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Stop, Triage, Engage, Educate, and Rehabilitate (STEER) – Montgomery County

The Stop, Triage, Engage, Educate, and Rehabilitate (STEER) program is a form of pre-arrest law enforcement deflection and diversion that offers a pathway to treatment instead of arrest for citizens when drug addiction, especially to opioids, is a contributing factor to contact with police. Developed by Montgomery County, Maryland Treatment Centers, Police Executive Research Forum, and the Center for Health and Justice at The Treatment Alternatives for Safe Communities as a pilot program, STEER promotes a reduction in recidivism, as well as recovery. Police officers can screen and divert potential candidates to addiction support services prior to arrest in cases where charges might potentially be present. Candidates that have been identified as having an addiction, but no criminal charges are also referred to prevention help through the STEER program.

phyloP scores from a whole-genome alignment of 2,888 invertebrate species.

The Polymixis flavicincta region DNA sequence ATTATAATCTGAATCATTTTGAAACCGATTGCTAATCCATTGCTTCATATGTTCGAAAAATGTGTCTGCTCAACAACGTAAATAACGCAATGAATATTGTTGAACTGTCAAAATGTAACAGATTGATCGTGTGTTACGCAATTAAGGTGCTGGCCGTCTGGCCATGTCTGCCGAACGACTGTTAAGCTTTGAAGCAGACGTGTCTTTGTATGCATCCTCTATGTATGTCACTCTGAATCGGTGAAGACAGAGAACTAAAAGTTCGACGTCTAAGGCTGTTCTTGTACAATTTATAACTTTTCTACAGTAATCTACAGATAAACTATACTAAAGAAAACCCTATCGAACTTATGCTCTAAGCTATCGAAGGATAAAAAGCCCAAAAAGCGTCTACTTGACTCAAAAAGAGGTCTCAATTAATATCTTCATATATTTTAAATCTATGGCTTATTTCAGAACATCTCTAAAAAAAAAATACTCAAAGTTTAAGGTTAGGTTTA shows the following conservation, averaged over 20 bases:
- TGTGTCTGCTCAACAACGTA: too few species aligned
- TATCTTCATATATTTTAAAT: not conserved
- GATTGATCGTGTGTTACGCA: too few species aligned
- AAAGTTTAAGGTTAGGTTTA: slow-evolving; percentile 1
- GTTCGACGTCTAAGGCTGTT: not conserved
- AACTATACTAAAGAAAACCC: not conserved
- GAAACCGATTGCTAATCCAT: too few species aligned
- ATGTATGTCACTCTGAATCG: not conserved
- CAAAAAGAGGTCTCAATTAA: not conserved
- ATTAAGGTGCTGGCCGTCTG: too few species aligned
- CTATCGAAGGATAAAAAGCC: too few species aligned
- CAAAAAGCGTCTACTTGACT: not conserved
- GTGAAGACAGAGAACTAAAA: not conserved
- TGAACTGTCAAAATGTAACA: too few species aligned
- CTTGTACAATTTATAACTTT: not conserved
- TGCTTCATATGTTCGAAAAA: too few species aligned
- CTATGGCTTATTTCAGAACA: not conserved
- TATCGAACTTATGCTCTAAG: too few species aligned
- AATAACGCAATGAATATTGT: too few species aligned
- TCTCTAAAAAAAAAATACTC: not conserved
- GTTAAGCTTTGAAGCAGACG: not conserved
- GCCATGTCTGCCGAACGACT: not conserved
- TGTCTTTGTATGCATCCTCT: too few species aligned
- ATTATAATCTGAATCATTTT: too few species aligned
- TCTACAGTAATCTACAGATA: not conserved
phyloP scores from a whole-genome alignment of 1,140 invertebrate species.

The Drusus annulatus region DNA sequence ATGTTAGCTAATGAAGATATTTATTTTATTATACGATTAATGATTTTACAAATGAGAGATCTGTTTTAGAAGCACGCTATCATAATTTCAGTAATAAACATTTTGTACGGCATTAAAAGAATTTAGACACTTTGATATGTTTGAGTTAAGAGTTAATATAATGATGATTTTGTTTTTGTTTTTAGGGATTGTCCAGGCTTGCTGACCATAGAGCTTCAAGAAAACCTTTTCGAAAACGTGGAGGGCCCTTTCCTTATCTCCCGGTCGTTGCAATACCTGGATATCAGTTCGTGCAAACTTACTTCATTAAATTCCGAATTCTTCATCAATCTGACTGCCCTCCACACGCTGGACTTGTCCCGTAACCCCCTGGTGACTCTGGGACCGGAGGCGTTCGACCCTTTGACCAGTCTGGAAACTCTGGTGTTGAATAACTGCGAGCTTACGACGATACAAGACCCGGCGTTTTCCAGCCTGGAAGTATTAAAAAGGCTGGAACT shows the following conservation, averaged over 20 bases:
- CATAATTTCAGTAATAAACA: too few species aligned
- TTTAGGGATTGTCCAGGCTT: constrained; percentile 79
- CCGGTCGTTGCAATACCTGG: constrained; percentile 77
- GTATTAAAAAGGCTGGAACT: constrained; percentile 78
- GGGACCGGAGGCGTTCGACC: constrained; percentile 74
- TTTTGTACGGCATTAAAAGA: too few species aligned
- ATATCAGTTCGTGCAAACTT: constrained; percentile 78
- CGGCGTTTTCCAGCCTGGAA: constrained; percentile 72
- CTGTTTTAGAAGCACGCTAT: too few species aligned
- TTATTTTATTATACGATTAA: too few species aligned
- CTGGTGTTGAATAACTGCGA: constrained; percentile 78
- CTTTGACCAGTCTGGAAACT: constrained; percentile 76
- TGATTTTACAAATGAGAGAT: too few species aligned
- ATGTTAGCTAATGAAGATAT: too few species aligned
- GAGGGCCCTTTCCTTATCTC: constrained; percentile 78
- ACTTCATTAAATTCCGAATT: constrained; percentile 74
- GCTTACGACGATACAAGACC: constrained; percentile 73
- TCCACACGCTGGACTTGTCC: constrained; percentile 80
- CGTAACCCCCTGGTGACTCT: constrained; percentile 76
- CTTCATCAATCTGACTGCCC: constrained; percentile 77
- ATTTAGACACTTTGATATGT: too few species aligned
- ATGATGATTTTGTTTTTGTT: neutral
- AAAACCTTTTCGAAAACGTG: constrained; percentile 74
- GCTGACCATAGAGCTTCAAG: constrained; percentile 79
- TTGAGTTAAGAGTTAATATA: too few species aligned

STEER uses overdose cases as an opportunity to get individuals dealing with abuse and addiction treatment. Candidates that have been designated by police officers as a fit for the STEER criteria are then given a warm handoff to STEER case managers. These case managers will follow through with engagement, treatment, and recovery services. Peer recovery coaches are also present to support the individual as they transition from referral to treatment to long term recovery.

The use of STEER as a screening process enables police officers to use a field risk-need screen to determine if an offender is better suited for treatment in place of charges. Serious charges may be held in abeyance if individuals willingly seek treatment. This creates a sense of public service trust by providing law enforcement with an evidence-based intervention to get at the root of the challenge faced by those with addiction instead of merely affecting an arrest or releasing the person without addressing their behavioral health issues. After one full year of data (STEER is coming up on two years of operation) and evaluation by George Mason University, 200 individuals have been referred to a STEER case manager with 87 being referred to treatment. It has a treatment retention rate of 53 percent, above the national average of 45 percent engagement.

Interested in learning more? Contact:
Meghan Westwood
Executive Director
Contract Management at Maryland Treatment Centers